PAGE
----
Breast cancer cure

breast cancer cure

Breast cancer treatment by stage

Stage 0. DCIS, or ductal carcinoma in situ, is breast cancer that has not become invasive. Recently, there has been a great deal of interest in the diagnosis of this condition and the potential for overdiagnosis and overtreatment because most cases of DCIS will never turn into invasive cancer. Currently, surgical removal is used to treat DCIS, and radiation therapy is often given to reduce the risk of recurrence of the condition.

Stage 1 and 2 breast cancers are treated by removal of the cancer, either by a lumpectomy or mastectomy. Stage 1 cancers are small and either have not spread to the lymph nodes or have only spread to a tiny area within the lymph nodes. Stage 2 cancers are somewhat larger or have spread to a few lymph nodes. Lymph node removal, either a biopsy of a nearby lymph node (sentinel node biopsy) or removal of more lymph nodes, is typically done at surgery. Radiation therapy is typically given after breast conserving surgery (lumpectomy) or even after mastectomy in some cases. Following the surgery, if the tumor expresses hormone receptors, hormone therapy with tamoxifen or aromatase inhibitors (as described above) may be given. Drugs that target HER2 activity are given to those whose tumors overexpress this protein. Chemotherapy may also be given. Sometimes, neoadjuvant chemotherapy is given prior to surgery in order to shrink the tumor so that a less extensive surgical operation can be performed.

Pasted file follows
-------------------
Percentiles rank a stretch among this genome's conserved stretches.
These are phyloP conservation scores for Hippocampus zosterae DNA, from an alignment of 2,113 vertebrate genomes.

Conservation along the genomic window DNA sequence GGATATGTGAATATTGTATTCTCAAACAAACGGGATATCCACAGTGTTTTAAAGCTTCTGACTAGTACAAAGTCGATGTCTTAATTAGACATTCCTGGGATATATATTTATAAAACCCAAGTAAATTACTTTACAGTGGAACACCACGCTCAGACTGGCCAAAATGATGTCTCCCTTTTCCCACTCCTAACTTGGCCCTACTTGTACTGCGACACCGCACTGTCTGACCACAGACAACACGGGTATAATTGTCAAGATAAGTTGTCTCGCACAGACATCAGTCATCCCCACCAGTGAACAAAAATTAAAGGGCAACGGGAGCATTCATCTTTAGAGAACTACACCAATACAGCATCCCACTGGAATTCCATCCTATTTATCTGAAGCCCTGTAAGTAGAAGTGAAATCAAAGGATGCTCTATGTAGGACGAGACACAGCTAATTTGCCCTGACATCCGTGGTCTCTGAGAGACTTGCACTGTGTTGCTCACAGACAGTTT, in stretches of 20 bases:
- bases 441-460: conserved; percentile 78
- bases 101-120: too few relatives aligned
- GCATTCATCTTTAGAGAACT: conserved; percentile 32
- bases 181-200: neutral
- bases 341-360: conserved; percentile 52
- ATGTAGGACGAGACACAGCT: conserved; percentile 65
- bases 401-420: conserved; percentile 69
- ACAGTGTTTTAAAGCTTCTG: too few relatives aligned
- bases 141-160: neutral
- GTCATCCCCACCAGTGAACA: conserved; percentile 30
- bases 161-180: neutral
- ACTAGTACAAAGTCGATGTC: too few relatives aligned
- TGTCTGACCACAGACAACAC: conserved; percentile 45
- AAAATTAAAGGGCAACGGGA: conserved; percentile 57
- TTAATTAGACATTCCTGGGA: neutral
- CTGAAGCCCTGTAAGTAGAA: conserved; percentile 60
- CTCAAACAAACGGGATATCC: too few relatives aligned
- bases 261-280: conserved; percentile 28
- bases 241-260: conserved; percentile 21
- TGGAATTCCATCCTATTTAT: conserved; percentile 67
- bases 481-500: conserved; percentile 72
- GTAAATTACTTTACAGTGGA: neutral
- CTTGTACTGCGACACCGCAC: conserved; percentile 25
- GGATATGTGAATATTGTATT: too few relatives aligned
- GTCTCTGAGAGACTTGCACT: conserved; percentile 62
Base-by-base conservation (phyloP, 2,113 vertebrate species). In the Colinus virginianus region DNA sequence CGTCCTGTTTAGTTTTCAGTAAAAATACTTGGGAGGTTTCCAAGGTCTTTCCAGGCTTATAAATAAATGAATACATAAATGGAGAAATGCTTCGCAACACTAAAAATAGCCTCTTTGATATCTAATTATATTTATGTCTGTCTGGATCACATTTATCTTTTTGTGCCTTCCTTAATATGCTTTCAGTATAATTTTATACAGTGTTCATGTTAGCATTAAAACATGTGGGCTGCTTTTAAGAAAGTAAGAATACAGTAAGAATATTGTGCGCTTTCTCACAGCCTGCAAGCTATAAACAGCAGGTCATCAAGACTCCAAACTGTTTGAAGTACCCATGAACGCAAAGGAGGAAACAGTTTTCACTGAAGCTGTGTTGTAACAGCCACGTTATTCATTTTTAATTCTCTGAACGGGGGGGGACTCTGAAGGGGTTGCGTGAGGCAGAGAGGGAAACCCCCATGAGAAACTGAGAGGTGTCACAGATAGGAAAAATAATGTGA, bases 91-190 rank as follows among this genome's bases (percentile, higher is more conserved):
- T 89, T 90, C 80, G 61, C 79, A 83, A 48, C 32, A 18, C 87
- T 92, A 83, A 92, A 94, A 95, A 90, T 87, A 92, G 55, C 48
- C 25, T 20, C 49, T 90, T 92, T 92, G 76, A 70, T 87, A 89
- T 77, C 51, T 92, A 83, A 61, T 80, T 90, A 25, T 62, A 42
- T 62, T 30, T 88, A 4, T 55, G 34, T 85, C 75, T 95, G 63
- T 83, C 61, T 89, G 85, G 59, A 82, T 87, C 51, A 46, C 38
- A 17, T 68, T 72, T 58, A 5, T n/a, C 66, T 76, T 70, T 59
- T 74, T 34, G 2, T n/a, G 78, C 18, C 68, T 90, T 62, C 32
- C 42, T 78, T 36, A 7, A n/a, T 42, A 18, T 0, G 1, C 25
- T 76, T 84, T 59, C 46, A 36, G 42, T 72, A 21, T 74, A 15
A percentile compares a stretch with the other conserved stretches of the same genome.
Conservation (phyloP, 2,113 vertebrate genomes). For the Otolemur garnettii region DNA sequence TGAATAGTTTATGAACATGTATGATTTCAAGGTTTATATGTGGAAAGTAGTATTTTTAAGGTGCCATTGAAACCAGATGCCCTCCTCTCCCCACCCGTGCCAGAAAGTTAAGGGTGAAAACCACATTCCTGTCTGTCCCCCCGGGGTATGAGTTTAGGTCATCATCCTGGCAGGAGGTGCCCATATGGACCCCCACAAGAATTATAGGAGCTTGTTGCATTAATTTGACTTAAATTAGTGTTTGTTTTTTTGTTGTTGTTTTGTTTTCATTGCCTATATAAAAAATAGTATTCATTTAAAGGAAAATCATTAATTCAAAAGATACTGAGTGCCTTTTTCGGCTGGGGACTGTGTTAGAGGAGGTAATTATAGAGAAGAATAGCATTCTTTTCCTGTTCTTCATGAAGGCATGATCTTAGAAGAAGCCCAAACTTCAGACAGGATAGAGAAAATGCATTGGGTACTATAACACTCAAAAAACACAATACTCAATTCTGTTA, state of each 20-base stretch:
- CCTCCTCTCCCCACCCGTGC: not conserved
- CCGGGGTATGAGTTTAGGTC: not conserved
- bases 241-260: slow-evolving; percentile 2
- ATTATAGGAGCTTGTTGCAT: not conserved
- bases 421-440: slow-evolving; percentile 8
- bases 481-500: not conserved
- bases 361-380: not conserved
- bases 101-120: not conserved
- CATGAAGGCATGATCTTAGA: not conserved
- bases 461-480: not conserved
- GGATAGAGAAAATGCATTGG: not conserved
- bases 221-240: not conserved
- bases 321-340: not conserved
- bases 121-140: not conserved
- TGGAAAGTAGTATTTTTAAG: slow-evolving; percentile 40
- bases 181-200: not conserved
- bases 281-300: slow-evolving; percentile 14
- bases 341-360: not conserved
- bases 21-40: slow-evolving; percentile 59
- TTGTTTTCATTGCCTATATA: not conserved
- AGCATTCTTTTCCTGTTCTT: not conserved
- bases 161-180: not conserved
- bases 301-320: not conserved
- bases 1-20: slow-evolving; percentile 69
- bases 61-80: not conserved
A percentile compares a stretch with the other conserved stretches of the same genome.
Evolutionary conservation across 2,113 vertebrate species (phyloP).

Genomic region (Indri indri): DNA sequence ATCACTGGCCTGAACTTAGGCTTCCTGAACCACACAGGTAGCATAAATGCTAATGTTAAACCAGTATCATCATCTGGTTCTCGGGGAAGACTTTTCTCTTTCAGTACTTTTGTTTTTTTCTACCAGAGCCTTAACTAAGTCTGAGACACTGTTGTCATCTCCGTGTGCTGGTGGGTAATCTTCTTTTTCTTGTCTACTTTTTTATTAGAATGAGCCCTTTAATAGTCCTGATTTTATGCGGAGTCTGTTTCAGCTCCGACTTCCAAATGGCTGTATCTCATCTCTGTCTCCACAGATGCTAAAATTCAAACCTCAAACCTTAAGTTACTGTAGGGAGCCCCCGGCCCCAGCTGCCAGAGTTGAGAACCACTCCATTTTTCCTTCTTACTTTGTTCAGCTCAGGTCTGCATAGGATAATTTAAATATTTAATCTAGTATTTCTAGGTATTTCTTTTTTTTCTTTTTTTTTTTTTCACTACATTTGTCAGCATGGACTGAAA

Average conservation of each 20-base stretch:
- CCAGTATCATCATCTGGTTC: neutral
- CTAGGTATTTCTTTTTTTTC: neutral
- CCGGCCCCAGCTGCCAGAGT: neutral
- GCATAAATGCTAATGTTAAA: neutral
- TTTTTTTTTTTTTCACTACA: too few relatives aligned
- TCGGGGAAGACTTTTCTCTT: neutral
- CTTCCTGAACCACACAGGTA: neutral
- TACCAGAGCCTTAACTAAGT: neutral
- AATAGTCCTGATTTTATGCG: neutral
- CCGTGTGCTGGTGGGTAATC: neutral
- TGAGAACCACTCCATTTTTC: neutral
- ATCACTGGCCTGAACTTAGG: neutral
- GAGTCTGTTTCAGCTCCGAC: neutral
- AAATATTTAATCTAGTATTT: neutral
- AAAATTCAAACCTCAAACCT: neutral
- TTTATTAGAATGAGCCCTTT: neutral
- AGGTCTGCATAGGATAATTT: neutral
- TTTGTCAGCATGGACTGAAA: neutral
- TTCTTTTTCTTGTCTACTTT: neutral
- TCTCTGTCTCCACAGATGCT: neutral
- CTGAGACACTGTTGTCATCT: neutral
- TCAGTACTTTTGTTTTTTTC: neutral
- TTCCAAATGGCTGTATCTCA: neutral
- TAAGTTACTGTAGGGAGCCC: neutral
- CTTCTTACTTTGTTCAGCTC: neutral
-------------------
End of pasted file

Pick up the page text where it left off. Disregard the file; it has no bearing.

Stage 3 breast cancers are larger tumors that have spread to many lymph nodes or have spread to structures like the chest wall adjacent to the breast. These

tumors have not spread to distant sites within the body. Stage 3 tumors are also treated with surgery, which may be followed by radiation therapy. Hormone therapy, chemotherapy, and drugs to target HER2 activity are often used, depending on the specific characteristics of the tumor. Chemotherapy may also be given prior to surgery (called neoadjuvant chemotherapy) for stage 3 tumors.

Stage 4 (metastatic) breast cancers have spread to other sites in the body. Because stage 4 tumors are widespread, systemic (body-wide) rather than local treatments are usually chosen. In most cases, a combination of chemotherapy, hormone therapy, and/or biologic therapy is the main treatment. Chemotherapy and radiation therapy may be done in some cases.

Clinical trials are often available to test new medications, combinations of drugs, and hormone therapies. Trials may also be designed to determine the proper length of therapy or drug dosing. Many people with breast cancer receive treatment through a clinical trial.

What are the survival rates and prognosis for breast cancer?

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Breast cancer, especially when diagnosed early, can have an excellent prognosis. Survival rates for breast cancer depend upon the extent to which the cancer has spread and the treatment received. Statistics for survival are based upon women who were diagnosed years ago, and since therapies are constantly improving, current survival rates may be even higher.

Statistics are often reported as five-year survival rates by stage of the tumor. The following statistics from the National Cancer Data Base reflect patients who were diagnosed with breast cancer in the past:

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